Switching linear dynamic systems with higher-order temporal structure
Oh, Sang Min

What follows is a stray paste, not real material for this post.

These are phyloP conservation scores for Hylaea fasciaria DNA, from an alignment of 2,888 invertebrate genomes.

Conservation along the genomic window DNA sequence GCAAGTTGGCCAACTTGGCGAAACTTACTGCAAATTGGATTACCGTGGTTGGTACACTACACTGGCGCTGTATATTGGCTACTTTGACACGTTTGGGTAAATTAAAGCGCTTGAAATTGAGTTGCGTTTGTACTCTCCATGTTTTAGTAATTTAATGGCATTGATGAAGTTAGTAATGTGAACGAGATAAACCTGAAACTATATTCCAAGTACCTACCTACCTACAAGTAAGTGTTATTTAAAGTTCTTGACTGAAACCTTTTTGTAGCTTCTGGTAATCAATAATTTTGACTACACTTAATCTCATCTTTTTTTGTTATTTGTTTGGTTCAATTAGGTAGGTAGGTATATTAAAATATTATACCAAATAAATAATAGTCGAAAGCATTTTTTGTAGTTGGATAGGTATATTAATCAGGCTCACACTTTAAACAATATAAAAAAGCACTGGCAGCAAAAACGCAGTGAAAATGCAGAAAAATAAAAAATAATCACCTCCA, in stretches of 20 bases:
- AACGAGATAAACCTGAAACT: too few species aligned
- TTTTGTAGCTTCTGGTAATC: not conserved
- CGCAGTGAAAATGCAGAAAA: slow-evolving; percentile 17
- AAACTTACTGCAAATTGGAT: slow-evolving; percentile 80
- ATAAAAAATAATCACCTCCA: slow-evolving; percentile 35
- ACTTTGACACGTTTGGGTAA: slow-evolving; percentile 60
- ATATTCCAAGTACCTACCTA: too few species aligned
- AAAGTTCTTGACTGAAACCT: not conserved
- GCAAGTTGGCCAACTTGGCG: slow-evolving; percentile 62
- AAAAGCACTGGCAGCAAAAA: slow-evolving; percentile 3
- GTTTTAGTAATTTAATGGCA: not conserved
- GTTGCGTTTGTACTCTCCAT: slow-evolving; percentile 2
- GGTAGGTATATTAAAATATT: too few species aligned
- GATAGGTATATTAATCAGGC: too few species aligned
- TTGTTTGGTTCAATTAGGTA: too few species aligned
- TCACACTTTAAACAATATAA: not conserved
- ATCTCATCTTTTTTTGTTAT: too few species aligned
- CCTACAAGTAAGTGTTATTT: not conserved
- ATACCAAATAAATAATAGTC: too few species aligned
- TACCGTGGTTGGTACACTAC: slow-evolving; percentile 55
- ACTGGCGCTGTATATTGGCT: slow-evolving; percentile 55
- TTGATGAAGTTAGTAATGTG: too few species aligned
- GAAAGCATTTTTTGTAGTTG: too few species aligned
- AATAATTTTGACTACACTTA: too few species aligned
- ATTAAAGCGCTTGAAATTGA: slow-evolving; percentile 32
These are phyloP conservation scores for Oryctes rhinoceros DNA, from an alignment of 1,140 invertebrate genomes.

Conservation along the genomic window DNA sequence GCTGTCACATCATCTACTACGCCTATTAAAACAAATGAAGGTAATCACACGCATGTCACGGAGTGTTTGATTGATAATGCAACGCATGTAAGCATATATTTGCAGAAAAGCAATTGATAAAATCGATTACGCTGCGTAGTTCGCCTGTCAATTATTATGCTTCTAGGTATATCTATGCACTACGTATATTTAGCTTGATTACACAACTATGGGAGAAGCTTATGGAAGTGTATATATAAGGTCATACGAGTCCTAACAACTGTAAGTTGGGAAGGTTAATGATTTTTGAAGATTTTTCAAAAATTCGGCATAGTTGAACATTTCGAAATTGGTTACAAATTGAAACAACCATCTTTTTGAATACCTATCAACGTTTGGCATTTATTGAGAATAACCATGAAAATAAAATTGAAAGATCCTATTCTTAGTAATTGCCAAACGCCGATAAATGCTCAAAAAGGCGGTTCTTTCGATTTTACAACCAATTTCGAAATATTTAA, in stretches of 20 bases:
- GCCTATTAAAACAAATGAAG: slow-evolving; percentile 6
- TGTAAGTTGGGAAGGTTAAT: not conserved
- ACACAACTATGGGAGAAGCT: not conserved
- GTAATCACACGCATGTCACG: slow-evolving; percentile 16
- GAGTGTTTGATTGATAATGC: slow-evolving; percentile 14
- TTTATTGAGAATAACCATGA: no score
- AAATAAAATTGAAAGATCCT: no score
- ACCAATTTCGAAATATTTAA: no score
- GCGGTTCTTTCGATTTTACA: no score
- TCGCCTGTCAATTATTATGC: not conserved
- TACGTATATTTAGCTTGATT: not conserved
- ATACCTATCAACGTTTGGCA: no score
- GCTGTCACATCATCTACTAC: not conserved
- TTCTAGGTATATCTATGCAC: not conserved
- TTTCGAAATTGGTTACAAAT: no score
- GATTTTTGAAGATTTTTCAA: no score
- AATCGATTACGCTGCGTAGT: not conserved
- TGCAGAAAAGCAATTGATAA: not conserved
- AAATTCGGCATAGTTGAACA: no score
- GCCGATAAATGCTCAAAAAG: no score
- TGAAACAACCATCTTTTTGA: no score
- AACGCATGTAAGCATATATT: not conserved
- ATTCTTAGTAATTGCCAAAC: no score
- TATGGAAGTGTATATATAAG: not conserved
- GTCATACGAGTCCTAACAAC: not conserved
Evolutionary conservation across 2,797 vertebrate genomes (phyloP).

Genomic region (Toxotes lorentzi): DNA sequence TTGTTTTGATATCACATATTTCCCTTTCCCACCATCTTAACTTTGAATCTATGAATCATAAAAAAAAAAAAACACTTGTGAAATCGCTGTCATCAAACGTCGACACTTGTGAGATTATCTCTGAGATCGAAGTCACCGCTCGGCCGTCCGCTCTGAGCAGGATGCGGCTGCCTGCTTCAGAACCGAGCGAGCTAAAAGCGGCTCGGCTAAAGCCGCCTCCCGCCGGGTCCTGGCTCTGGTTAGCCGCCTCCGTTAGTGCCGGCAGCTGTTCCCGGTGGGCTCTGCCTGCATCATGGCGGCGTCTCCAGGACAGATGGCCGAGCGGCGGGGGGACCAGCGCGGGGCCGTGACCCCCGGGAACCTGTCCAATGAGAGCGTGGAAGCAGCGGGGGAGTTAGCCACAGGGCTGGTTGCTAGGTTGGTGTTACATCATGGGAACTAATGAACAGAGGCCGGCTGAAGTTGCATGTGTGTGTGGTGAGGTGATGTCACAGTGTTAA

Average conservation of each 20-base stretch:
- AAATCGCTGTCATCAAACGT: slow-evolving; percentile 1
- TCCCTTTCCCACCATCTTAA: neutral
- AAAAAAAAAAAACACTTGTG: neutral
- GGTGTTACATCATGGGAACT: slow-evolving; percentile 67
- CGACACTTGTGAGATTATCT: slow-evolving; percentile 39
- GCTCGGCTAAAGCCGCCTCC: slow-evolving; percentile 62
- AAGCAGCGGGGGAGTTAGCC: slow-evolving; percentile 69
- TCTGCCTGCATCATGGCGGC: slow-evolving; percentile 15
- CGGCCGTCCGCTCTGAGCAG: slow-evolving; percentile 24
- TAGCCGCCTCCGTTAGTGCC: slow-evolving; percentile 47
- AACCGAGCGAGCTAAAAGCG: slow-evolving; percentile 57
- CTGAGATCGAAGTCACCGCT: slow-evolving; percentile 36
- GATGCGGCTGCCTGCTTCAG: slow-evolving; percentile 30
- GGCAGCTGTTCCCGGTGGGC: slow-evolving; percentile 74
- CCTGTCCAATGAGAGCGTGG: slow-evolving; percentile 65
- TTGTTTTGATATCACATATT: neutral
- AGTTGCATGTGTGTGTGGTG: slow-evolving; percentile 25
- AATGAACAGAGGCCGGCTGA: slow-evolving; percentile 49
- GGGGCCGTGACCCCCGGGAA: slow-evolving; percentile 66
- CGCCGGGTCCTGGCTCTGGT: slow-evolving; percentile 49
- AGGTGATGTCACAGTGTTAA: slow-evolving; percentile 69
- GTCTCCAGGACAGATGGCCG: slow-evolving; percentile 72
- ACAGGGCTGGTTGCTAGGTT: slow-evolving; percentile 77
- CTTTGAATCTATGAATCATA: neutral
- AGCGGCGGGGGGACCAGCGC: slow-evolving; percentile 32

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Automated analysis of temporal data is a task of utmost importance for intelligent machines. For example, ubiquitous computing systems need to understand the intention of humans from the stream of sensory information, and health-care monitoring systems can assist patients and doctors by providing automatically annotated daily health reports. We present a set of extensions of switching linear dynamic systems (SLDSs) which provide the ability to capture the higher-order temporal structures within data and to produce more accurate results for the tasks such as labeling and estimation of global variations within data. The presented models are formulated within a dynamic Bayesian network formulation along with the inference and learning methods thereof. First, segmental SLDSs (S-SLDSs) produce superior labeling results by capturing the descriptive duration patterns within each LDS segment. The encoded duration models describe data more descriptively and allow us to avoid the severe problem of over-segmented labels, which leads to superior accuracy. Second, parametric SLDSs (P-SLDSs) allows us to encode the temporal data with global variations. In particular, we have identified two types of global systematic variations : temporal and spatial variations. The P-SLDS model assumes that there is an underlying canonical model which is globally transformed in time and space by the two associated global parameters respectively. Third, we present hierarchical SLDSs (H-SLDSs), a generalization of standard SLDSs with hierarchic Markov chains. H-SLDSs are able to encode temporal data which exhibits hierarchic structure where the underlying low-level temporal patterns repeatedly appear among different higher-level contexts. The developed SLDS extensions have been applied to two real-world problems. The first problem is to automatically decode the dance messages of honey bee dances where the goal is to correctly segment the dance sequences into different regimes and parse the messages about the location of food sources embedded in the data. The second problem is to analyze wearable exercise data where we aim to provide an automatically generated exercise record at multiple temporal and semantic resolutions. It is demonstrated that the H-SLDS model with multiple layers can be learned from data, and can be successfully applied to interpret the exercise data at multiple granularities.